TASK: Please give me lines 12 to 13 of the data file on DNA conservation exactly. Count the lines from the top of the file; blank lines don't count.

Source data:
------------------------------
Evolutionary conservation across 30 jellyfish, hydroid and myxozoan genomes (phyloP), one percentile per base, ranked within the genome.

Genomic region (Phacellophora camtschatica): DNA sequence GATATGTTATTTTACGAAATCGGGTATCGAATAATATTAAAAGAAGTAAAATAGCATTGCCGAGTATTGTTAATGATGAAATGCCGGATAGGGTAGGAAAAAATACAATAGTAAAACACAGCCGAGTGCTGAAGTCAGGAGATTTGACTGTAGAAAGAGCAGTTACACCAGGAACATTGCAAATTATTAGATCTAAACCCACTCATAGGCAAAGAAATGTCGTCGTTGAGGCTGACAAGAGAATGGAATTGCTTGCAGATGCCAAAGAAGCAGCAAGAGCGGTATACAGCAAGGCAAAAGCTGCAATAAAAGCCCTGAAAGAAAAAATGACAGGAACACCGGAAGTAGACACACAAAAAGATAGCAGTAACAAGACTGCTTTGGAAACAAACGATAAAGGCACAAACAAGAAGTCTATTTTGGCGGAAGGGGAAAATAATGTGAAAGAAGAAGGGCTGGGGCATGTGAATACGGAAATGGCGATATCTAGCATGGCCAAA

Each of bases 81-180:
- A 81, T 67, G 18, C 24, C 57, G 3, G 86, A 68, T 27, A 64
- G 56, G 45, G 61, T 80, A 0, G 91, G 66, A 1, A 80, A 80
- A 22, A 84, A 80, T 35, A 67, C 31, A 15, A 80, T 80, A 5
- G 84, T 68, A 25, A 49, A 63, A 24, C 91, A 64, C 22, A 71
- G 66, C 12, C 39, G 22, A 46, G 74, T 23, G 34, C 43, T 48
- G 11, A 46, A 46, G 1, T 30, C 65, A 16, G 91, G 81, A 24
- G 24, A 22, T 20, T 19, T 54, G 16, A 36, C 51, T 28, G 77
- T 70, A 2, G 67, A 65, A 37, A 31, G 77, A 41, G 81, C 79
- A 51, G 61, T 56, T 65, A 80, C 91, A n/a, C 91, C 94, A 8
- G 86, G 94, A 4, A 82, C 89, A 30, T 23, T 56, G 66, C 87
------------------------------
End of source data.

- A 51, G 61, T 56, T 65, A 80, C 91, A n/a, C 91, C 94, A 8
- G 86, G 94, A 4, A 82, C 89, A 30, T 23, T 56, G 66, C 87